3. In today’s increasingly connected world, graph mining plays a piv- otal role in many real-world application domains, including social network analysis, recommendations, marketing and financial secu- rity. Tremendous efforts have been made to develop a wide range of computational models. However, recent studies have revealed that many widely-applied graph mining models could suffer from potential discrimination. Fairness on graph mining aims to develop strategies in order to mitigate bias introduced/amplified during the mining process. The unique challenges of enforcing fairness on graph mining include (1) theoretical challenge on non-IID nature of graph data, which may invalidate the basic assumption behind many existing studies in fair machine learning, and (2) algorith- mic challenge on the dilemma of balancing model accuracy and fairness. This tutorial aims to (1) present a comprehensive review of state-of-the-art techniques in fairness on graph mining and (2) identify the open challenges and future trends. In particular, we start with reviewing the background, problem definitions, unique challenges and related problems; then we will focus on an in-depth overview of (1) recent techniques in enforcing group fairness, indi- vidual fairness and other fairness notions in the context of graph mining, and (2) future directions in studying algorithmic fairness onmore »graphs. We believe this tutorial could be attractive to researchers and practitioners in areas including data mining, artificial intel- ligence, social science and beneficial to a plethora of real-world application domains.« less
  4. The idealization of a static machine-learned model, trained once and deployed forever, is not practical. As input distributions change over time, the model will not only lose accuracy, any constraints to reduce bias against a protected class may fail to work as intended. Thus, researchers have begun to explore ways to maintain algorithmic fairness over time. One line of work focuses on dynamic learning: retraining after each batch, and the other on robust learning which tries to make algorithms robust against all possible future changes. Dynamic learning seeks to reduce biases soon after they have occurred and robust learning often yields (overly) conservative models. We propose an anticipatory dynamic learning approach for correcting the algorithm to mitigate bias before it occurs. Specifically, we make use of anticipations regarding the relative distributions of population subgroups (e.g., relative ratios of male and female applicants) in the next cycle to identify the right parameters for an importance weighing fairness approach. Results from experiments over multiple real-world datasets suggest that this approach has promise for anticipatory bias correction.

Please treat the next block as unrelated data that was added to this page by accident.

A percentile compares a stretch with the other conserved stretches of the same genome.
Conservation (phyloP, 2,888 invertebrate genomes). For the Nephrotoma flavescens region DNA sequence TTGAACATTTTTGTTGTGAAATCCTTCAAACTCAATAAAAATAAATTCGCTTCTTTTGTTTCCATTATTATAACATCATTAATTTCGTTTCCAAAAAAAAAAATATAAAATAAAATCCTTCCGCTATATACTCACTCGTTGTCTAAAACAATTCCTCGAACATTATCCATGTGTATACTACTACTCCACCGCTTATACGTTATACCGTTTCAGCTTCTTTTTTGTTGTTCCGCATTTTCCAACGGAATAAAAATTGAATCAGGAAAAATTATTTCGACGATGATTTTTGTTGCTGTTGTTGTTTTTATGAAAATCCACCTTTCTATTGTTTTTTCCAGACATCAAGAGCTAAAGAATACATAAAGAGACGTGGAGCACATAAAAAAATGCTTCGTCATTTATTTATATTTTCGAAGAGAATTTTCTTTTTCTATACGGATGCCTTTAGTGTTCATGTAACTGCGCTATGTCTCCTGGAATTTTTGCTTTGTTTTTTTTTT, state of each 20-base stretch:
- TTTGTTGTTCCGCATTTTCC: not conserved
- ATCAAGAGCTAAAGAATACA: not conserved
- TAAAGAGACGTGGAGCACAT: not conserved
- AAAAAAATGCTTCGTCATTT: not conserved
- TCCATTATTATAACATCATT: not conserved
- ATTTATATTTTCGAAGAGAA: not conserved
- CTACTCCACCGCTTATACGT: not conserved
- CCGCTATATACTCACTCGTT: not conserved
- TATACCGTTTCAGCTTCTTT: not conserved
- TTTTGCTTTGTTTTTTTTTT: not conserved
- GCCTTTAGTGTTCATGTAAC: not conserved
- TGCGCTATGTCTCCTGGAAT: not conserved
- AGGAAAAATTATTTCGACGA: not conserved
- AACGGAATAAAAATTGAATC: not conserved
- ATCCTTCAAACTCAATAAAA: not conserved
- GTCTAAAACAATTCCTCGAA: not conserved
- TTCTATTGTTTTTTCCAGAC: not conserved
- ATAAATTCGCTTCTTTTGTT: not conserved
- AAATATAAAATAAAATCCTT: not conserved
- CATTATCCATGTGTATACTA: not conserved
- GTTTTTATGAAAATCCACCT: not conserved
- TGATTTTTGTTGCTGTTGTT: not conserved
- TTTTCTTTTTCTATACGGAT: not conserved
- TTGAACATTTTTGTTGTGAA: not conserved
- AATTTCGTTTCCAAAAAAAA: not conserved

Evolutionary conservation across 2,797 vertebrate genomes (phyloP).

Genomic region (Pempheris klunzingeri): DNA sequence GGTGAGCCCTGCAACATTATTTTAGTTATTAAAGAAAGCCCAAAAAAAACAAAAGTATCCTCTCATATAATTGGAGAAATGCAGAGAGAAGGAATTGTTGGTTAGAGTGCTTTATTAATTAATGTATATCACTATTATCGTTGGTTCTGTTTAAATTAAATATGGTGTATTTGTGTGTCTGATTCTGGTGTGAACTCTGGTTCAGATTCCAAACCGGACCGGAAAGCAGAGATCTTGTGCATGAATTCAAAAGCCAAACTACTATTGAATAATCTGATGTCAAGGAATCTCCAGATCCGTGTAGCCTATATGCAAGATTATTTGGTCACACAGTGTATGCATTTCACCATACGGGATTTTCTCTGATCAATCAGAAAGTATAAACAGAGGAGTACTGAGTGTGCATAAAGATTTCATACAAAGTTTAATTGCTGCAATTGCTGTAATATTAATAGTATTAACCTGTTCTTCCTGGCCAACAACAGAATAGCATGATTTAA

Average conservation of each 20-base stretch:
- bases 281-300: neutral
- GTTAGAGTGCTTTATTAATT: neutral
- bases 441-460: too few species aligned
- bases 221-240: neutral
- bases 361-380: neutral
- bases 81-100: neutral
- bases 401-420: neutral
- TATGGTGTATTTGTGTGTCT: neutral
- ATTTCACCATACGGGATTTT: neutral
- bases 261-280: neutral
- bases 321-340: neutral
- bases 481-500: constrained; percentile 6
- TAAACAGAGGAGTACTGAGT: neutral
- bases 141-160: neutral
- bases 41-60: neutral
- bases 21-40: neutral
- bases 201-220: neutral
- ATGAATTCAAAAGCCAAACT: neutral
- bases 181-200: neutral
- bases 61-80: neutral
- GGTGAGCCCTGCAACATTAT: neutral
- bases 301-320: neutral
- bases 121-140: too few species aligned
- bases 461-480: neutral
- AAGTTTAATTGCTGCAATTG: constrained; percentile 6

5. As algorithms increasingly inform and influence decisions made about individuals, it becomes increasingly important to address concerns that these algorithms might be discriminatory. The output of an algorithm can be discriminatory for many reasons, most notably: (1) the data used to train the algorithm might be biased (in various ways) to favor certain populations over others; (2) the analysis of this training data might inadvertently or maliciously introduce biases that are not borne out in the data. This work focuses on the latter concern. We develop and study multicalbration -- a new measure of algorithmic fairness that aims to mitigate concerns about discrimination that is introduced in the process of learning a predictor from data. Multicalibration guarantees accurate (calibrated) predictions for every subpopulation that can be identified within a specified class of computations. We think of the class as being quite rich; in particular, it can contain many overlapping subgroups of a protected group. We show that in many settings this strong notion of protection from discrimination is both attainable and aligned with the goal of obtaining accurate predictions. Along the way, we present new algorithms for learning a multicalibrated predictor, study the computational complexity of this task, and drawmore »new connections to computational learning models such as agnostic learning.« less